In a blog post that I agree with in parts and disagree with in parts, Louis Gerbarg explains how Adobe can get Apple to support Flash:
If Adobe actually wants to persuade Apple to support Flash on iPhone (either as a plugin or compiled to native apps), I know how they can do it. They can get an awesome, high performance, Flash environment working on Android, and get a bunch of great Flash apps running on Android phones. As much as Apple wants to control iPhone, I am willing to bet they want to beat Android more.
That, I agree with. The argument that Apple has decided to restrict developers from using translation or compatibility layers because if one of them became particularly successful, it would give that vendor veto power over features and schedules in subsequent iPhone OS releases, I don’t really agree with. It’s a rationale, but a flimsy one.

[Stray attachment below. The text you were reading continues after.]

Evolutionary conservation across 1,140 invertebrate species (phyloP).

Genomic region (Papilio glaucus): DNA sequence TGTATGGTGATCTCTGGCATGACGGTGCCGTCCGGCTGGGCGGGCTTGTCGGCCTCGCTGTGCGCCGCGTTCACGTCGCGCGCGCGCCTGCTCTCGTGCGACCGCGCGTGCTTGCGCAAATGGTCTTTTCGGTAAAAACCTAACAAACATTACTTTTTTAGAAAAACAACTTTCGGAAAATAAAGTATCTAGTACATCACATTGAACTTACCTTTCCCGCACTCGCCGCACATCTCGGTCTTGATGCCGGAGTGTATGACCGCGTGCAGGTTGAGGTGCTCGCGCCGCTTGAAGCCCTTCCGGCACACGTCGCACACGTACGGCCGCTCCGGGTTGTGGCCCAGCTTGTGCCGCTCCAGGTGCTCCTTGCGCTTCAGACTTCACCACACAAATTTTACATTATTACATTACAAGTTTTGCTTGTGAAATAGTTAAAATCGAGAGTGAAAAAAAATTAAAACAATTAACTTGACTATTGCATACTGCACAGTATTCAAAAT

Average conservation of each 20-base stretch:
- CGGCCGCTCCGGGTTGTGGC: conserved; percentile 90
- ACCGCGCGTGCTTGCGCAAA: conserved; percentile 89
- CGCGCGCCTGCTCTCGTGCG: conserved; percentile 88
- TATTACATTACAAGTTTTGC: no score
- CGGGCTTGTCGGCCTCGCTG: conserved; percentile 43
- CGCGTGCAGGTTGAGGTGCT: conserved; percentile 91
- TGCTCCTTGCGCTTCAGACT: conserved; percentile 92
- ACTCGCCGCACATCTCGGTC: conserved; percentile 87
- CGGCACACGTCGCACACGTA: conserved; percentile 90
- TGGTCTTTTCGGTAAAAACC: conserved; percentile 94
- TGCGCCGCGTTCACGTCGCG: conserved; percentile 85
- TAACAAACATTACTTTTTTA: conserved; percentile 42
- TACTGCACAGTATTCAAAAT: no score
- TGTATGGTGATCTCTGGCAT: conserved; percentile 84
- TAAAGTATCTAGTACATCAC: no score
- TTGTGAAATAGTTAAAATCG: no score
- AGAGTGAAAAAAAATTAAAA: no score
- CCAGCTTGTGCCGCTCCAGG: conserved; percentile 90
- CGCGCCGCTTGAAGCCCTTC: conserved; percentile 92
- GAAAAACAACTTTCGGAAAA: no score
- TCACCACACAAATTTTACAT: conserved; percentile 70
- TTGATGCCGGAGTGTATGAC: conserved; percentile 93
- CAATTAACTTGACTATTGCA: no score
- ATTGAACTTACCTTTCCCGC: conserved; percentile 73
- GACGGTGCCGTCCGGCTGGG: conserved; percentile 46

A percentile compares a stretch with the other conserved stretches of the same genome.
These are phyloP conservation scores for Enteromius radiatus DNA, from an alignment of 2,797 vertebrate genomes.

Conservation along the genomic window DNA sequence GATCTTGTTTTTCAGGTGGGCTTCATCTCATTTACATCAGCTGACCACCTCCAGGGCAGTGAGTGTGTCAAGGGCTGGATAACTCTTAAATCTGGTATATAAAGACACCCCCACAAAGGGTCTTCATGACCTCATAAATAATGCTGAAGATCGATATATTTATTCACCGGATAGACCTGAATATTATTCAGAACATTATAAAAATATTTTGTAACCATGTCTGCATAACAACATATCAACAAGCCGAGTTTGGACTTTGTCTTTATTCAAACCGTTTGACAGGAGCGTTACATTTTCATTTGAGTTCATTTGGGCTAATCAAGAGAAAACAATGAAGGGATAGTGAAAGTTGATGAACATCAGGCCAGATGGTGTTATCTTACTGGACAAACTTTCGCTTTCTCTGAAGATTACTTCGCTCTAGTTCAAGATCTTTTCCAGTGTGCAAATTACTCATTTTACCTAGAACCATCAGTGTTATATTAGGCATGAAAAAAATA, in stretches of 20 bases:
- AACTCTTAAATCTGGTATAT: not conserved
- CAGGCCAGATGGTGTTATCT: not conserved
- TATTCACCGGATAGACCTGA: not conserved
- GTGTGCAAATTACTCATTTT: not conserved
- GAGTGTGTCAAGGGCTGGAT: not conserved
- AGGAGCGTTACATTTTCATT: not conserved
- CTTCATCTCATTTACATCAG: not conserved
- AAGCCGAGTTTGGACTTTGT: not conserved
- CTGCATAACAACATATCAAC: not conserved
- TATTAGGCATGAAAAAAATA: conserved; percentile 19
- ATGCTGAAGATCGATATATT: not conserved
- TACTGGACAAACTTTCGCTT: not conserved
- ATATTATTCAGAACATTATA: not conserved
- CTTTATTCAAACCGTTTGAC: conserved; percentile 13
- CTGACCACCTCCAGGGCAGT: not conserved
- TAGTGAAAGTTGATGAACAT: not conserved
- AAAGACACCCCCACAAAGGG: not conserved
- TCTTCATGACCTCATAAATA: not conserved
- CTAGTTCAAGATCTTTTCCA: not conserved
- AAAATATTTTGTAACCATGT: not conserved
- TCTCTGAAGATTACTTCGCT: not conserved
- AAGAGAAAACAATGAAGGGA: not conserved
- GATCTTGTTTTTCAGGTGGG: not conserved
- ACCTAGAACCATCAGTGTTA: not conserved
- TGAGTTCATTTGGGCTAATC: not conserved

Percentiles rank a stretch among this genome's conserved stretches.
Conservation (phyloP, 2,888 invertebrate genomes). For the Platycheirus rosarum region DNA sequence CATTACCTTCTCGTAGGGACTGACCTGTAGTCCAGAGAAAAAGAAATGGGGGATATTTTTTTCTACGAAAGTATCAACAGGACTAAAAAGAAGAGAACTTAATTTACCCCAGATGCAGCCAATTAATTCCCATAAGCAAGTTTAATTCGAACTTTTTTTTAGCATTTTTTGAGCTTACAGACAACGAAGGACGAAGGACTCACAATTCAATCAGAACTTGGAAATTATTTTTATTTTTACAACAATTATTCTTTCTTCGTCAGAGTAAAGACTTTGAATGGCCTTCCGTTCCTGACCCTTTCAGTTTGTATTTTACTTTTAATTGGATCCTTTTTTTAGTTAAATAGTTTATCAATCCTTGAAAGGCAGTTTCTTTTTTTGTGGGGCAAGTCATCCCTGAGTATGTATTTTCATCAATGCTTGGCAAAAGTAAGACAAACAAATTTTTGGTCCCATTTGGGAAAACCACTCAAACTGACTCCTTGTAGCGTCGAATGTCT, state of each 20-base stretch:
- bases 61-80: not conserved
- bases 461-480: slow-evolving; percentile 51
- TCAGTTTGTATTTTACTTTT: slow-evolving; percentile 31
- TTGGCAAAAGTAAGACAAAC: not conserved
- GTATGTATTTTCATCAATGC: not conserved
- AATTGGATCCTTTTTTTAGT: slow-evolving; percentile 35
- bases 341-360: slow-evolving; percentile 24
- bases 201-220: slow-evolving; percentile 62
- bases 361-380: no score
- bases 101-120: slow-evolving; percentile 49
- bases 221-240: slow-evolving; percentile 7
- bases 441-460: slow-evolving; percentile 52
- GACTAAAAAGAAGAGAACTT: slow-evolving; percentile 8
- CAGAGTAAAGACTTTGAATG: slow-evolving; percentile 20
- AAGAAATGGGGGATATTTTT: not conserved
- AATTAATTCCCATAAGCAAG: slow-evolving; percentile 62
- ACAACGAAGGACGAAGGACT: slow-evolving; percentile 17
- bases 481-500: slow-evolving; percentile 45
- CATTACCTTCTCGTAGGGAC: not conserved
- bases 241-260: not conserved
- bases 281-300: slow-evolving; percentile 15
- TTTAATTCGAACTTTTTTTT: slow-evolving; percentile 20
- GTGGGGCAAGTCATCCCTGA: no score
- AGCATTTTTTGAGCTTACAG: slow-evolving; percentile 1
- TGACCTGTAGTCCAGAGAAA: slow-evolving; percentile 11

April 12, 2010 at 4:42 pm
This makes sense.
Let’s say Apple gives in and allows Flash to be on the iPhone, but it’s slow, buggy, and creates huge security issues. Do you think that the iPhone users would blame Adobe for this? No, they’d blame Apple.
The only way Apple will ever allow Flash to be on the iPhone is if it’s fast as hell, secure, and extends the iPhone’s capabilities — as opposed to replacing existing capabilities and functionality of the iPhone OS.
April 12, 2010 at 6:54 pm
I agree w/Cameron about the blame game between Apple vs Adobe, but I think Apple’s been getting alot more heat than anticipated by not allowing flash.